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Ben Nadel at the Nylon Technology 10 Year Anniversary (Jul. 2007) with: Spencer Strickland
Ben Nadel at the Nylon Technology 10 Year Anniversary (Jul. 2007) with: Spencer Strickland

Generating Random Binary Values Using randRange() In ColdFusion

Published in Comments (2)

The other day, I wrote about generating "cryptographically strong" random tokes in ColdFusion. In my approach, I was using the class to generate the random bytes. In the comments, however, Henry Ho came up with a really interesting solution to the same problem which was to use randRange() to generate the random bytes that went into the token. Now, he wasn't using the default randRange() behavior; rather, he was using randRange() with the SHA1PRNG algorithm for more secure randomness. After seeing his solution, I wanted to write up a quick demo using the same approach to generically look at how randRange() can be used to generate random binary values in ColdFusion.

In this demonstration, I'm going to be using the SHA1PRNG algorithm, just like Henry; but, the extra secure randomness (provided by the SHA1PRNG algorithm in the Java Cryptography Extension (JCE) installed by ColdFusion) isn't strictly necessary for generating random binary data. At a high level, all we're doing here is using randRange() to generate a random integer; then, we're taking that integer, interpreting it as a byte, and then casting an array of bytes into an actual binary value.

While I am generating a random token here, the real point of the demo is the implementation of the nextBytes() method which generates and returns the random binary value:


	// Generate random tokens which are based on randomly generated binary values.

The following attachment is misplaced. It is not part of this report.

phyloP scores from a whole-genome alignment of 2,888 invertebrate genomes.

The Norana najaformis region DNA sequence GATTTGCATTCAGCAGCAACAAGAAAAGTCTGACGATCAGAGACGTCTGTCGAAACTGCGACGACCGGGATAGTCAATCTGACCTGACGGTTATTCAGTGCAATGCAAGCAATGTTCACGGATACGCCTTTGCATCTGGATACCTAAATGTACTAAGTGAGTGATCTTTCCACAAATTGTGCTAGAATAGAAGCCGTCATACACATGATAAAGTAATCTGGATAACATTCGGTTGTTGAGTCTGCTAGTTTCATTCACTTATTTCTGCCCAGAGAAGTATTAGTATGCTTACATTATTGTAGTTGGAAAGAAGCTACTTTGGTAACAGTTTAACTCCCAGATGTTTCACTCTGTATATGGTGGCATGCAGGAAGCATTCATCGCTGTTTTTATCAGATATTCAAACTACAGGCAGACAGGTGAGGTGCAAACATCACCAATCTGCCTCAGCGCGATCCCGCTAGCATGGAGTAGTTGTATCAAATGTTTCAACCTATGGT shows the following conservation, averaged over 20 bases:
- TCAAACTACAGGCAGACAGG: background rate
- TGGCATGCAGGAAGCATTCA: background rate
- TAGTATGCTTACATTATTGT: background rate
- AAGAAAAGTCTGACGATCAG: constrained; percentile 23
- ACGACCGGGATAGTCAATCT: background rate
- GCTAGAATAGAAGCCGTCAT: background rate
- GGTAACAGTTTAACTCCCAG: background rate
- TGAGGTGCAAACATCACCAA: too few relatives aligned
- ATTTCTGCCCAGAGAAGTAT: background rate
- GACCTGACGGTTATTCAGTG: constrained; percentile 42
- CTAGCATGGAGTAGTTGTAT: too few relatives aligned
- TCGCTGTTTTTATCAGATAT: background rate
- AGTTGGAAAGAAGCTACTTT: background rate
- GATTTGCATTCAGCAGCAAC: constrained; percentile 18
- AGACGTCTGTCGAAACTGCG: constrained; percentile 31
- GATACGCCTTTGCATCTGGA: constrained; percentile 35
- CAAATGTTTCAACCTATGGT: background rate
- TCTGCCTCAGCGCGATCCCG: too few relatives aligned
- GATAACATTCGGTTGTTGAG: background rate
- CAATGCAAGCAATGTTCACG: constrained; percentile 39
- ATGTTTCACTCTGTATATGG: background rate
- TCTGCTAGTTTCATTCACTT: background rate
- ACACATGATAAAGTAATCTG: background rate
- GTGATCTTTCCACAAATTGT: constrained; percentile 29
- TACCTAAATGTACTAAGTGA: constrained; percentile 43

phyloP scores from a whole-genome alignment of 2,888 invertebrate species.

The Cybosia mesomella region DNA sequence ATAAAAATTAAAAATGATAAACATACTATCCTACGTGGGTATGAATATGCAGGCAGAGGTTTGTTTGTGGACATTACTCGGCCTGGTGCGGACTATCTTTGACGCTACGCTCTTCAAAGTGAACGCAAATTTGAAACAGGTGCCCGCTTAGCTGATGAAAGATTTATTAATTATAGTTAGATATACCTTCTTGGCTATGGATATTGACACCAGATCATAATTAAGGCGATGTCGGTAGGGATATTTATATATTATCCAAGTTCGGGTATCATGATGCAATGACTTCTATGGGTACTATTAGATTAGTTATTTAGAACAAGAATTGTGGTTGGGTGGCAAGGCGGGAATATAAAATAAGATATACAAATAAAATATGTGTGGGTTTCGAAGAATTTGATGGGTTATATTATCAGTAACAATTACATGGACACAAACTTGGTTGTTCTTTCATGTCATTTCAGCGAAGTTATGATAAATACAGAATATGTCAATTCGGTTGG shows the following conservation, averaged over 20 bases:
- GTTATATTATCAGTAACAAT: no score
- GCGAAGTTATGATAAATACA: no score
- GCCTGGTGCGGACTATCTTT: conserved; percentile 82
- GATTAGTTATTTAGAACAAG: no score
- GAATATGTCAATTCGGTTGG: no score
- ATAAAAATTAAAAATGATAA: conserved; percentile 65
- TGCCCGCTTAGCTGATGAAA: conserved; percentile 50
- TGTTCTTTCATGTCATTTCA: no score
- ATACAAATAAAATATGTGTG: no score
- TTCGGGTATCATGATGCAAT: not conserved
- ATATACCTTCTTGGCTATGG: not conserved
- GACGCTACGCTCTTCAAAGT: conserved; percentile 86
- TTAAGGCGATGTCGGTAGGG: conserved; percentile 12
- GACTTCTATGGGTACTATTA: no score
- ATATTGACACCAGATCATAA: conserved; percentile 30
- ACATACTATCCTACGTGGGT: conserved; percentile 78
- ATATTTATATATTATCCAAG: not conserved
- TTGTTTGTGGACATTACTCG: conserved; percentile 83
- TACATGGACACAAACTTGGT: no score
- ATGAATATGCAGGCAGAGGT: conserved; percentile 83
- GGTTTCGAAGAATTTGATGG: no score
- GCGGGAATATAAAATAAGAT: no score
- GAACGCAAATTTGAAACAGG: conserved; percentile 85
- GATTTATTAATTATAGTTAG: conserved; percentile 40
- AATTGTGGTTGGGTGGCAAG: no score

for ( i = 1 ; i <= 25 ; i++ ) {

		writeOutput( "#i#: #nextToken()# <br />" );


	// ------------------------------------------------------------------------------- //
	// ------------------------------------------------------------------------------- //

	* I generate a random binary value with the given number of bytes.
	* @byteCount I am the length of the random binary value.
	* @output false
	public binary function nextBytes( required numeric byteCount ) {

		var bytes = [];

		// Since we know how many bytes we want to produce, let's resize the array to
		// be the desired size. This can help with dynamic memory allocation.
		arrayResize( bytes, byteCount );

		for ( var i = 1 ; i <= byteCount ; i++ ) {

			// NOTE: In Java, bytes are signed. Which means that the left-most bit
			// (of the byte) indicates the sign of the byte. In order to not jump through
			// hoops to convert a random INT into a SIGNED BYTE, we'll just produce an
			// INT in the range that we know will fit nicely into a byte. We're still
			// exercising all 8-bits.
			bytes[ i ] = randRange( -128, 127, "SHA1PRNG" );


		// Return random bytes cast as a binary value.
		return( javaCast( "byte[]", bytes ) );


	* I generate a random token based on the given number of bytes. The token is returned
	* as a base64url-encoded value, safe for use as a URI component.